The firm has been an innovator in coffee machine production since the 1950s, with the company producing around 3,000 machines every year, all of which are built in-house using laser cutting technology that has been designed to dovetail with the SolidWorks simulation software. Once considered to be a niche part of the beverage sector, the coffee industry has exploded in recent years, with consumers eager to replicate the taste of a barista-poured cup in the comfort of their own homes.
According to The Guardian, Fracino has invested over £250,000 in state-of-the-art machinery that can take the 3D CAD files and manufacture the coffee machines, with lean manufacturing principles and rapid prototyping at the core of its UK-based assembly line. With such a specialized product, the firm has been careful to choose manufacturing and software partners that can deliver the quality required for a successful export business.
"We use SolidWorks and AutoCAD for our designs, which are continually evolving, and Lantek Flex3d works great with SolidWorks, enabling us to get to a flat pattern with the touch of a button," said Paul Gurevitch-Beacock, manager of sheet metal at the firm. "For simple parts we can design directly in Lantek Expert which further increases our flexibility."
A 16-year-old student from Meadville, Pennsylvania, is weighing up his options after winning a national competition designed to showcase the growing interest in high school computer aided design classes and STEM education.
According to the Meadville Tribune, John O'Laughlin has been offered the chance to further his ambitions in industrial design at the Cleveland Institute of Art (CIA) after his solar-powered lawnmower design was considered to fulfill a number of engineering disciplines, including advanced CAD modeling and problem solving through simulation software. While the focus on attracting the brightest and best talent through competition is certainly not unique to the CIA, it is yet another indication that the future of rapid prototyping is likely to be found in the classroom as opposed to the manufacturing industry.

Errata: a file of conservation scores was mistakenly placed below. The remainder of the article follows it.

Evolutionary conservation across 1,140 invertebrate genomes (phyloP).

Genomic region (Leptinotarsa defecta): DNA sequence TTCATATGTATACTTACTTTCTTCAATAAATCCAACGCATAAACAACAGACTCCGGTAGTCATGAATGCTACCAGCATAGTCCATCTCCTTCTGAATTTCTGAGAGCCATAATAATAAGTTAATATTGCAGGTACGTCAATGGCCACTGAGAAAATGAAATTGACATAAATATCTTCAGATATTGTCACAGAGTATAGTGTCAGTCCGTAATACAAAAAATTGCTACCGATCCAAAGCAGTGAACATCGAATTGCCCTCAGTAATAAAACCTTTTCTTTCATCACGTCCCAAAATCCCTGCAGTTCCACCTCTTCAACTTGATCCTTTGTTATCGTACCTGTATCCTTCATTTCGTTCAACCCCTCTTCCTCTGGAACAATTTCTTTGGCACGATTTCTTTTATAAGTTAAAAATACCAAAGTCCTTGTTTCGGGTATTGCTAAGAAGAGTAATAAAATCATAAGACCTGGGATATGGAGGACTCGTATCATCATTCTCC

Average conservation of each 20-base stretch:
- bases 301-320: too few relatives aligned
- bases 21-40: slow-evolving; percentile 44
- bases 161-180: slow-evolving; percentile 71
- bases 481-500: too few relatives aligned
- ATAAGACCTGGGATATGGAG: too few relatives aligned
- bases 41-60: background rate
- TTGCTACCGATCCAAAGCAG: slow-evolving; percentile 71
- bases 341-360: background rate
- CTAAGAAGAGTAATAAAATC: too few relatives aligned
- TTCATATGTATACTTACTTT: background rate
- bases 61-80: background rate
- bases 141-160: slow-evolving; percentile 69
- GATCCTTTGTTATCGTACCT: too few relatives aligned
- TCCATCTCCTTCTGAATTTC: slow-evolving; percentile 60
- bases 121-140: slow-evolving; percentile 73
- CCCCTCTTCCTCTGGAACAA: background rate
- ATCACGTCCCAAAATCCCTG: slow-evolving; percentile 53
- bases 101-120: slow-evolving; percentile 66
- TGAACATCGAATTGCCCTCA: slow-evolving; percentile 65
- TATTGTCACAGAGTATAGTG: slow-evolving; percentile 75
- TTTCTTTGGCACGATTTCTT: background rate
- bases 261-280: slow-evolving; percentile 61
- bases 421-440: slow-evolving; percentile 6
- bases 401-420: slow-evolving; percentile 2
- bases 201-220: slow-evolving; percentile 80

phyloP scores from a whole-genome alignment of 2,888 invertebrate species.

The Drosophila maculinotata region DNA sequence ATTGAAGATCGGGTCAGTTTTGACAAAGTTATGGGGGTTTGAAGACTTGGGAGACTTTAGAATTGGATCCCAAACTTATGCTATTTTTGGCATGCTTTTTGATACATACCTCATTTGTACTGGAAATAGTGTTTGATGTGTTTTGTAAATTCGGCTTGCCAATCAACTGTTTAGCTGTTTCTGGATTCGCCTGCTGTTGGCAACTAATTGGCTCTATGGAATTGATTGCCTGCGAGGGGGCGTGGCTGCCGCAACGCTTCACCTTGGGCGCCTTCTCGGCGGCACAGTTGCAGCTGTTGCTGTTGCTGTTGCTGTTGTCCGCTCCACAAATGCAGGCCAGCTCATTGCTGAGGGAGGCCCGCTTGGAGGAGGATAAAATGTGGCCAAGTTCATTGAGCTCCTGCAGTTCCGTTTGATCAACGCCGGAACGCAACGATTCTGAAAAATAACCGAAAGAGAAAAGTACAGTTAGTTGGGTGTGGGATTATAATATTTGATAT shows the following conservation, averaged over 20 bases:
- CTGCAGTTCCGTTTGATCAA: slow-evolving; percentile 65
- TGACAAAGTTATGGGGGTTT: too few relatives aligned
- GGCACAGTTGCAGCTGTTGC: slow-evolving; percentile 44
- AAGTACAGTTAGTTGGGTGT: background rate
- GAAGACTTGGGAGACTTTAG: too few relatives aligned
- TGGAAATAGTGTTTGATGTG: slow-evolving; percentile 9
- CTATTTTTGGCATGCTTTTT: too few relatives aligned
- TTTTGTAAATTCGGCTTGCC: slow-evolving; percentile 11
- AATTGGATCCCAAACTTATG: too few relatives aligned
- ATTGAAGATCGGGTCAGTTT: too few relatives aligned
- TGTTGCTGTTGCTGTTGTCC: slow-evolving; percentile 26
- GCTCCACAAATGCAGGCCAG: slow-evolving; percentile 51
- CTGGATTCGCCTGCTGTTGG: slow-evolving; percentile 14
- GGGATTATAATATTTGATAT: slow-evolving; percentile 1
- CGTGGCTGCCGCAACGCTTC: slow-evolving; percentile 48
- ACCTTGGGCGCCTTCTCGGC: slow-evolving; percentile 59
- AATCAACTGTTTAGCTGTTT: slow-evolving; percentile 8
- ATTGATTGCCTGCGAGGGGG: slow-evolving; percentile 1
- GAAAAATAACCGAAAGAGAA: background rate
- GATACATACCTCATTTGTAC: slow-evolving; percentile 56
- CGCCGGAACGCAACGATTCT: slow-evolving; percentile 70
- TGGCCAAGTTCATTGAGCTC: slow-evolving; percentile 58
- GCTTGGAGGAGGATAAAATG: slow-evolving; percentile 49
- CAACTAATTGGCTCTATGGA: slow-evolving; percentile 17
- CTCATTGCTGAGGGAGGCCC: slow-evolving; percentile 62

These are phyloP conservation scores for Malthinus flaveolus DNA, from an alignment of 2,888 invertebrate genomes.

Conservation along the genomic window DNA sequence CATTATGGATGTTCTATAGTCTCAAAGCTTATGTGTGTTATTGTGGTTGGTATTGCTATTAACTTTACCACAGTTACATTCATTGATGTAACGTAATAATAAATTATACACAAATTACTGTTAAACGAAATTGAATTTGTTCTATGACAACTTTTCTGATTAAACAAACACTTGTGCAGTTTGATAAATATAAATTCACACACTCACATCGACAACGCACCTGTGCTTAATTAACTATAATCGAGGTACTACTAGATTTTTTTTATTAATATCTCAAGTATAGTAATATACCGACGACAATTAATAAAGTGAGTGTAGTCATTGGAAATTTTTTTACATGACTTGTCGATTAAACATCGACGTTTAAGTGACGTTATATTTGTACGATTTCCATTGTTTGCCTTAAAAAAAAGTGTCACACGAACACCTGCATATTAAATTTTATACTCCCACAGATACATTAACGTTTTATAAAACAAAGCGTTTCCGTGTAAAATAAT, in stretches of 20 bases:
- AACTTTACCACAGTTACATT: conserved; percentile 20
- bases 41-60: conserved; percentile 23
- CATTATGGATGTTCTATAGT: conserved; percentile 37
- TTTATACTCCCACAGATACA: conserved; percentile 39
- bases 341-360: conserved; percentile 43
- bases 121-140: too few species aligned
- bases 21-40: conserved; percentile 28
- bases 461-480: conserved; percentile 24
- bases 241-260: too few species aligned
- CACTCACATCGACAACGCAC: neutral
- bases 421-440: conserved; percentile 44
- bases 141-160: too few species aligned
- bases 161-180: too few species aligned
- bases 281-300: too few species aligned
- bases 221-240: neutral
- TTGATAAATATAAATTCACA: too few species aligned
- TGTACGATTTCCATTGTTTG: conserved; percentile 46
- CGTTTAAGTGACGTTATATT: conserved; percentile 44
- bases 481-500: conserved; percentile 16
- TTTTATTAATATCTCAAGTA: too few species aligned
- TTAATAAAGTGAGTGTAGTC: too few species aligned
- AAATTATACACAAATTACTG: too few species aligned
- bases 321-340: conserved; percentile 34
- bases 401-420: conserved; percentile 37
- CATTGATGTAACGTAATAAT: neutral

The competition, which offered a cash award and a $10,000 annual scholarship to the CIA, was created with the sole purpose of identifying young talent and, according to its organizers, to "encourage them to pursue career paths in art and design." Attracting 852 entries from over 265 American high schools, it is the first time that the CIA has reached out to students for innovations in engineering design, with credit given to those who thought outside the box, which in O'Laughlin's case meant designing a more energy efficient way of mowing the lawn.
"My whole motivation is to make everything better, to improve upon everything," he said, according to the news source. "I decided a lawnmower would be a good place to start because lawnmowers are kind of clunky and you need to fill them up with gas. You have to push them. You have to start them, and that takes awhile."
O'Laughlin's lawnmower, which he designed by honing skills developed at Meadville Area Senior High School, ditched the concept of gasoline as a power source with the student preferring to switch to solar power as a means of generating energy. Having already conceded that one of the more labor-intensive aspects of mowing was in the pushing of the machine, he added individual motors to each wheel, ironing out any potential design faults in simulation software. The final touch was to make sure that the machine looked like a mower, again employing 3D modeling to make sure that it was not only efficient but also pleasing to the eye.
"Esthetics are pretty important when it comes to products," said O'Laughlin, "because if something doesn't look nice, no one's going to want it, even if it does work pretty well."